Skys the Limit 2022

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    Connecticut's Official

    State Website

    Connecticut

    Department of Energy and Environmental Protection

    Sky's the Limit Hiking Challenge 2022

    Are you ready for an outdoor adventure exploring CT State Parks and Forests? Curious to discover some best kept secrets and build your awareness of CT’s history, nature, or landscapes?  Join Connecticut Department of Energy and Environmental Protection’s (DEEP) State Parks and Public Outreach Division as they ring in spring on Sunday, March 20, 2022 with the 2022 Sky’s The Limit Hiking Challenge (“STL”).  Take the challenge and get outside for some fresh air to experience this year’s STL theme, “Best Kept Secrets”. These 20 Best Kept Secrets can be the park or forest itself, or a component within such. Discover sunken boats, native plant gardens, scenic viewsheds, battlegrounds, caves, and more. Hike or walk as many of the locations as desired, photo documenting along the way. Participants who hike or walk 15 of the 20 trails receive a “Sky’s the Limit” hiking staff medallion and a certificate for their efforts.  For hiking all 20 locations, 50 participants will receive a hand-carved hiking staff made by the CT DEEP Sawyer; and names of all who complete the 20 designated hikes will be randomly drawn.

    On January 1, 2023 names will be drawn from those who visited all twenty locations and 50 winners will receive a hand-carved hiking staff made by our DEEP Sawyer who works at our CT DEEP Sawmill. All entries are due by 3 pm on Friday, December 2, 2022.

    If you post your photos on social media, please use the #CTSTL2022 or #CTStateParks.

    Helpful Information:  For the safety of fellow STL hikers, DEEP staff, and others enjoying the trails, please remember the following when walking and hiking with the STL Hiking Challenge:

    If you’re not feeling well, stay home!

    If you arrive at a park or forest and crowds are forming, choose a different park and trail, or return another day or time.

    Warn other trail users of your presence and as you pass to allow proper distance and step off trails to allow others to pass. Signal your presence with your voice, bell, or horn.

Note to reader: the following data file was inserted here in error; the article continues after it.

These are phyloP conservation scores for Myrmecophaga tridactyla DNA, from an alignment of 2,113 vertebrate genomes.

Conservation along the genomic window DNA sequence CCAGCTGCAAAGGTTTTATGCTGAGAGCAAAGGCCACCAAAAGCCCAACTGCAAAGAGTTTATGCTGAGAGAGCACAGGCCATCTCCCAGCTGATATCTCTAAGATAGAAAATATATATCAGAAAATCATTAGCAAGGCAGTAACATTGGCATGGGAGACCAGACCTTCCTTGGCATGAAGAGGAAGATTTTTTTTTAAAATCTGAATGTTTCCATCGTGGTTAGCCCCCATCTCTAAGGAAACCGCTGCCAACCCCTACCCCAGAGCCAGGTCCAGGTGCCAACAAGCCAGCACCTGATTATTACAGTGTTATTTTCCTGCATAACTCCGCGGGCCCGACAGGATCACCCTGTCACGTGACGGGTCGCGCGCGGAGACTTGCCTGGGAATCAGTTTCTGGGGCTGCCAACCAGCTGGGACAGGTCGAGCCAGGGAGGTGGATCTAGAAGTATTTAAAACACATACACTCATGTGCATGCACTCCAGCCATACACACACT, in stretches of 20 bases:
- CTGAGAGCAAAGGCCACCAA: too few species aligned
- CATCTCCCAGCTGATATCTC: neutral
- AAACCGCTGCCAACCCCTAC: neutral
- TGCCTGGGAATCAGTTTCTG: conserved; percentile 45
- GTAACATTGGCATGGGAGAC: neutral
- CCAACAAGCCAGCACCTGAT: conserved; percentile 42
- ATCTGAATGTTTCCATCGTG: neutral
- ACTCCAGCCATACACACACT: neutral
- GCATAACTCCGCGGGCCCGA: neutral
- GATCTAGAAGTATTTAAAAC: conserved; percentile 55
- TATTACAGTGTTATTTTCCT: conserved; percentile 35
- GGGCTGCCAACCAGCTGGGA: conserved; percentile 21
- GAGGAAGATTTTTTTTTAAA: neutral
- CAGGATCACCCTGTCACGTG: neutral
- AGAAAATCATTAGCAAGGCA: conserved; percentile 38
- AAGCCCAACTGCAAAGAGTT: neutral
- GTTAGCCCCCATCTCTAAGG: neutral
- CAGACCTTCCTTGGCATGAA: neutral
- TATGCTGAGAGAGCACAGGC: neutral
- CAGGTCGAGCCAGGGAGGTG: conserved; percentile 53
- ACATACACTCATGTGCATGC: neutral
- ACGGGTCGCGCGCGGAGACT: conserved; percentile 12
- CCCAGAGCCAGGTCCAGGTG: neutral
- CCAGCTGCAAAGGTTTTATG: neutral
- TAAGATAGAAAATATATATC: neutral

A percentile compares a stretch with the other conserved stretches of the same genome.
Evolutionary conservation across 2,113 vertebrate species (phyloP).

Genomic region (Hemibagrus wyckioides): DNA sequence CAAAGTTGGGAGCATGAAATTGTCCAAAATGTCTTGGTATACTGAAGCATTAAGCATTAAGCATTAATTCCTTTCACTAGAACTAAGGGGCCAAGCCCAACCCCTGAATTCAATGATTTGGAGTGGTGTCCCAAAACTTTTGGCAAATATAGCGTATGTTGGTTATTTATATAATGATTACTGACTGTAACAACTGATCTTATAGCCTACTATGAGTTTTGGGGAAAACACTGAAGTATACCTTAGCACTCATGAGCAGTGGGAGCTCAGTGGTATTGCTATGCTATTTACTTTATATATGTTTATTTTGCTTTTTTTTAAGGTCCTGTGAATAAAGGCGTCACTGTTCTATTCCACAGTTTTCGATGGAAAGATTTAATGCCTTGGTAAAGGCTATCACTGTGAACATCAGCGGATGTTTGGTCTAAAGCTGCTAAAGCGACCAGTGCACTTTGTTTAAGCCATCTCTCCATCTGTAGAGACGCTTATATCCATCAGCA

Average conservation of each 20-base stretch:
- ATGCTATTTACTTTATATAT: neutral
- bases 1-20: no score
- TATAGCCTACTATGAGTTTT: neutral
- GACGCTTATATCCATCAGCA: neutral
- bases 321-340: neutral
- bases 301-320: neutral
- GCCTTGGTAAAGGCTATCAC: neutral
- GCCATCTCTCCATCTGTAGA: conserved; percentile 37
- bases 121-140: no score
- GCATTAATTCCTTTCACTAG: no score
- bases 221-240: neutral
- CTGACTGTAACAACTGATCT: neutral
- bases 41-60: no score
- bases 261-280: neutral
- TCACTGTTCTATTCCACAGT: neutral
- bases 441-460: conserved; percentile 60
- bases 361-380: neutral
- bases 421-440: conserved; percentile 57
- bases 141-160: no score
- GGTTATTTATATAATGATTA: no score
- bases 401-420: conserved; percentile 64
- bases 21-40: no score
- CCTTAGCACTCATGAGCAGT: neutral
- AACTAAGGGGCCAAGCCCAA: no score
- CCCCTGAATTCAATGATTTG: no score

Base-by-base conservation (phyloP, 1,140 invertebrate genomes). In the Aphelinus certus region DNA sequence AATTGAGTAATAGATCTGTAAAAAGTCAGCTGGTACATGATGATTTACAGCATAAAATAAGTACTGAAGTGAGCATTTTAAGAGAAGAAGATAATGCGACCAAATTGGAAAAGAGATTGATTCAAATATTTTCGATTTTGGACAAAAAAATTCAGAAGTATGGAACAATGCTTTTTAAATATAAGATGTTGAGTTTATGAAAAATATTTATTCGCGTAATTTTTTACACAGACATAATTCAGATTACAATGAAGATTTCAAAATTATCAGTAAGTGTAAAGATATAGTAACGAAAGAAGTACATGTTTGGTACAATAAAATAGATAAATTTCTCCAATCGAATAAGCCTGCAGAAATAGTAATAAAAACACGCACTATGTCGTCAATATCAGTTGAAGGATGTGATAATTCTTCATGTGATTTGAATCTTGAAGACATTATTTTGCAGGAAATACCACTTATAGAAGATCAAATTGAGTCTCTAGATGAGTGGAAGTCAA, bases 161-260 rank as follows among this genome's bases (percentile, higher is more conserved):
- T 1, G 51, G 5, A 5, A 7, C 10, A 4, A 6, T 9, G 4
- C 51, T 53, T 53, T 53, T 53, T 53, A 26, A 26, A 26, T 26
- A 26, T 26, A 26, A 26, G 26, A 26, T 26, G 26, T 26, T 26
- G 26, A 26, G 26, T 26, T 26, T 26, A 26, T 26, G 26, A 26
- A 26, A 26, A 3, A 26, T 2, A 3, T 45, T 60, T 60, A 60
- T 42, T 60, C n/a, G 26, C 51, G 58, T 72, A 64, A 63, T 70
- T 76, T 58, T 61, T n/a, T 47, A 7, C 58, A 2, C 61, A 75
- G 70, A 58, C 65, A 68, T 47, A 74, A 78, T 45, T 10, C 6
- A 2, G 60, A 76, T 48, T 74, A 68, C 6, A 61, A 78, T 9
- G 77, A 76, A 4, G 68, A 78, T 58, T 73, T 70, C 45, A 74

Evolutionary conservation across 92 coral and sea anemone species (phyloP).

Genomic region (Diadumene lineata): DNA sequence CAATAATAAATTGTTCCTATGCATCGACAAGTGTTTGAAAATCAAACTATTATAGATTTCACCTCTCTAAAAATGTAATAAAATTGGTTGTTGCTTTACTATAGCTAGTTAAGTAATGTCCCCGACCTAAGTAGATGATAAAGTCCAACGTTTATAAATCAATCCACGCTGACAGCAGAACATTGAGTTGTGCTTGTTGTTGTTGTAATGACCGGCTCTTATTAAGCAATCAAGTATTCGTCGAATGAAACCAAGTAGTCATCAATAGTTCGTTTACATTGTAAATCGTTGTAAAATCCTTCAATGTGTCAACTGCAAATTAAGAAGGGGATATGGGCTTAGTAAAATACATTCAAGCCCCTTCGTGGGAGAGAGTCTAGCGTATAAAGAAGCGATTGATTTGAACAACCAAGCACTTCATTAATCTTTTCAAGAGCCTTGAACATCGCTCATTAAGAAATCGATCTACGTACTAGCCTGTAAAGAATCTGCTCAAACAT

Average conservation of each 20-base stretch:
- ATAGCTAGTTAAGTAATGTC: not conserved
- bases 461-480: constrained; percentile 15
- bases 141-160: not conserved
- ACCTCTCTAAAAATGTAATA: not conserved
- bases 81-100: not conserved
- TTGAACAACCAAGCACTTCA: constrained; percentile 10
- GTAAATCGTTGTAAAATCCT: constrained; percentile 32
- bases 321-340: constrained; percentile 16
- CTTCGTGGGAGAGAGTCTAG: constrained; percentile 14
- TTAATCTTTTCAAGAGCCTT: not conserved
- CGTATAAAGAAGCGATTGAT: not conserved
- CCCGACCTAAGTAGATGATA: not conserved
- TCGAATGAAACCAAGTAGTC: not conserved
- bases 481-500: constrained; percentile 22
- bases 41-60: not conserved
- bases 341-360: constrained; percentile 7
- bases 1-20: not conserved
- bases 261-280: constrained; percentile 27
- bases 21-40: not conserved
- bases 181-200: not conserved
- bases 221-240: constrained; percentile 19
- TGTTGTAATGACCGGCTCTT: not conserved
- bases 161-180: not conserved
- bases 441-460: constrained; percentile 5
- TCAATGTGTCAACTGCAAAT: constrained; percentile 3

While enjoying your hike or walk, be safe outdoors by staying on the marked trails, and most importantly, have fun exploring.

    Bring water or drinks.

    Bring a whistle, sunblock, map and insect repellant.

    Dress for the weather.  It is best to dress in layers.  As you warm up while hiking, you can remove outer layers.

    Wear proper footwear based on weather and site conditions.

    Hunting is allowed in most state forests and some state parks so check out the CT Hunting and Trapping Guide and don't forget to wear orange during hunting season.  Also, bring a whistle or make noise so hunters know you are in the area.

    Be Bear Aware and do make your presence known by making noise while hiking.  If you see a bear, make enough noise and wave your arms so the bar is aware of your presence.

    Remember to protect yourself from Lyme disease and other tick-borne diseases.

    Dogs must be on a leash for their safety, the safety of wildlife and fellow hikers.  Please see Notes section below for more information.

    Don't forget to bring a map and know what the trail blazes mean (don't think just because there is a wide open trail that is the correct way to go, there might be a spur trail that is not obvious.

    Be aware of your surroundings and check out options. There might be a trail that takes you around a steep area, consult your map.

    Remember to check the State Parks Twitter to confirm the park is open and plan your trip accordingly. With the Passport to Parks Program, Connecticut residents are no longer required to pay a parking fee at CT State Parks and Forest recreation areas, due to DMV collecting a $10 fee ($5 per year) on behalf of DEEP at the time of registration and registration renewals for non-commercial motor vehicles.

    The Sky’s the Limit Hiking Challenge promotes hiking and walking in Connecticut’s State Parks and Forests. Challenge family, friends, co-workers and neighbors to take the Sky’s the Limit Hiking Challenge 2022.

    Please follow the steps below: 

    Step 1:  Hike or walk the listed trails within the 20 CT State Parks or Forests.Step 2:  Snap a photo of yourself (and your dog if he/she joins you) by a designated sign in the park or forest (this could be a state park shield sign, a sign in a kiosk with the name of the state park or forest, or a trail sign identifying the location).Step 3: Take a additional photos of yourself (and your dog if he/she joins you) at the location(s) described in the specific write-up below.  Please note:  Many locations will require several photos be taken.Step 4: To receive a medallion and certificate, email your photos from each of the fifteen parks and forests listed below, along with your name (and your dog's name, if applicable), address, email, phone number and signed photo release, to [email protected] or mail to CT DEEP State Parks, Sky’s the Limit, 79 Elm St., Hartford, CT 06106. Entries must be received by 3 pm on Friday, December 2, 2022.

    स्रोत : portal.ct.gov